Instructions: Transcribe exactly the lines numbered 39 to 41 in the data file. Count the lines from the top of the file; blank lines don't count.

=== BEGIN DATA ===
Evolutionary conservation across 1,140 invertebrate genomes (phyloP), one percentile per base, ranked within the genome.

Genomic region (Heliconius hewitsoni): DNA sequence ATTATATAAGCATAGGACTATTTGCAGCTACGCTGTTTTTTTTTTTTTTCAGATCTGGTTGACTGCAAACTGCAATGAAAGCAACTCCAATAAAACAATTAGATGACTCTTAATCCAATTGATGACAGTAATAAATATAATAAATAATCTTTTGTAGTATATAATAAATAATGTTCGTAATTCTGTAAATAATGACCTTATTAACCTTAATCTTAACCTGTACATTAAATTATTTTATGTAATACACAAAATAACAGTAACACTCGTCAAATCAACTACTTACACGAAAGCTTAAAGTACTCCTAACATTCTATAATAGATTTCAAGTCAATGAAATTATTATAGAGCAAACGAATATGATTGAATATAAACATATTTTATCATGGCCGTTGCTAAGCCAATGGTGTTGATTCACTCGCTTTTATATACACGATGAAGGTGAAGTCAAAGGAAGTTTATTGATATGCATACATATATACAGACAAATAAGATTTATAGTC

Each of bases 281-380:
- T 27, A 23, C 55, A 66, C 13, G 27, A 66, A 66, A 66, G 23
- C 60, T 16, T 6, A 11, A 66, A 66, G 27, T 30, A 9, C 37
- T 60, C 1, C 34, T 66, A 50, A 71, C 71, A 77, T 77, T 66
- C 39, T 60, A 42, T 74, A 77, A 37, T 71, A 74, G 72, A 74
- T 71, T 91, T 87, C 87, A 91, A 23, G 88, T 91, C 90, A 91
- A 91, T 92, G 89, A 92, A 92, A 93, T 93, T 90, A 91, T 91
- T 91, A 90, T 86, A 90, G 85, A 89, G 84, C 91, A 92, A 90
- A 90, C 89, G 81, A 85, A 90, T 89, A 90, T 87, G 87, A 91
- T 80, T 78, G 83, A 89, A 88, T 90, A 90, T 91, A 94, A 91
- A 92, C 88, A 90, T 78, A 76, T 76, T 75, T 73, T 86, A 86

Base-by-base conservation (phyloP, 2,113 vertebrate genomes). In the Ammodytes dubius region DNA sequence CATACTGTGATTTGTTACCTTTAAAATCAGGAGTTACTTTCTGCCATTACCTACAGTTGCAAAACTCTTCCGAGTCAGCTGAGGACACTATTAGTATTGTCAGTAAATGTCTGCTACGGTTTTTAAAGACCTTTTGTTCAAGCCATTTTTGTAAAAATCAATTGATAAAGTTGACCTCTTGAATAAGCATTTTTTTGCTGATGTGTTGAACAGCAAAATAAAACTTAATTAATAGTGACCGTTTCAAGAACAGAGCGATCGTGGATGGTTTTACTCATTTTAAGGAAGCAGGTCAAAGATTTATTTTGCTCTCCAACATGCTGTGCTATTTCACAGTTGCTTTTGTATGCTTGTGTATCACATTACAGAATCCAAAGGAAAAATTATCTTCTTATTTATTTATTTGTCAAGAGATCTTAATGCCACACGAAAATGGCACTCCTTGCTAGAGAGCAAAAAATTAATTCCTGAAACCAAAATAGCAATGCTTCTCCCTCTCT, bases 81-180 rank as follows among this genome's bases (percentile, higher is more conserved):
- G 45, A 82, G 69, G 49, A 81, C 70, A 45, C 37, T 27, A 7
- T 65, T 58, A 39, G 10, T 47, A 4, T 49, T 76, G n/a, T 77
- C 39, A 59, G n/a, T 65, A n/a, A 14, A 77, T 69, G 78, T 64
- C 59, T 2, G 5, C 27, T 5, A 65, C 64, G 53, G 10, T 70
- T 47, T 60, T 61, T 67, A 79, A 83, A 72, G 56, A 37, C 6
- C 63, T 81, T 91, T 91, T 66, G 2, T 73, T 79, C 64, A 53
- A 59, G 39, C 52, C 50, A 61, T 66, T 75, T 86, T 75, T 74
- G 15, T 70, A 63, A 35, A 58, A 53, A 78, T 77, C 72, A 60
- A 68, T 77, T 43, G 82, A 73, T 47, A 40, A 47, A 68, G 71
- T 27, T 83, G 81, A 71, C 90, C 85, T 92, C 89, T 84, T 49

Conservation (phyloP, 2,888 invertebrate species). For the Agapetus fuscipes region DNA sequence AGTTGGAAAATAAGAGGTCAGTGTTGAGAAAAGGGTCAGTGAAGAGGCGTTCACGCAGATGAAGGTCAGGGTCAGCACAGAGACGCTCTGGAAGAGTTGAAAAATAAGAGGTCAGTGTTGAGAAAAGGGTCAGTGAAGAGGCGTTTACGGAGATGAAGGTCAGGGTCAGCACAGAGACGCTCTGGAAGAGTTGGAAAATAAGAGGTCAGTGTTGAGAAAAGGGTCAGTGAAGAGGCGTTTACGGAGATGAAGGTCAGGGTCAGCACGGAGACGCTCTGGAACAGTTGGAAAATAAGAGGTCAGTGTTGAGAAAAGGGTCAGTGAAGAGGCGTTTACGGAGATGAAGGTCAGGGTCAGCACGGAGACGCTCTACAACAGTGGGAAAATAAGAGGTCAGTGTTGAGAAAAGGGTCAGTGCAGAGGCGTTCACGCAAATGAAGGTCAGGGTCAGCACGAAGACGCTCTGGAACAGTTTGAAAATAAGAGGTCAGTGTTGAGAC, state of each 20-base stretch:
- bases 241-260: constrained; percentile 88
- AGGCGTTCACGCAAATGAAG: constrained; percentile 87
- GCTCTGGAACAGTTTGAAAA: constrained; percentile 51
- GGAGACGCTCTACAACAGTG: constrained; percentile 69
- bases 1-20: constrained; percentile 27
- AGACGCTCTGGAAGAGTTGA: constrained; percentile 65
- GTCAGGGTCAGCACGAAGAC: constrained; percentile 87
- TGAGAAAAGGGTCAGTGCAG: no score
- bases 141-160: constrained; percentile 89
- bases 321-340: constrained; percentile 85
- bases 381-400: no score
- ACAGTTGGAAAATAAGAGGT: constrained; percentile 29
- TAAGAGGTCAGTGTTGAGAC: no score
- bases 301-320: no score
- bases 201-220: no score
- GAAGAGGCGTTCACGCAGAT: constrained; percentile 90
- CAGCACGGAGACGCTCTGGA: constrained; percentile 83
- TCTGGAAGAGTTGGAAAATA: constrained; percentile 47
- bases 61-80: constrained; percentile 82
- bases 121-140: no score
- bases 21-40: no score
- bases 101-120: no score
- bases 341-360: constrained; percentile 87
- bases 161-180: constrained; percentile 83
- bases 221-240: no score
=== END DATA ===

- bases 301-320: no score
- bases 201-220: no score
- GAAGAGGCGTTCACGCAGAT: constrained; percentile 90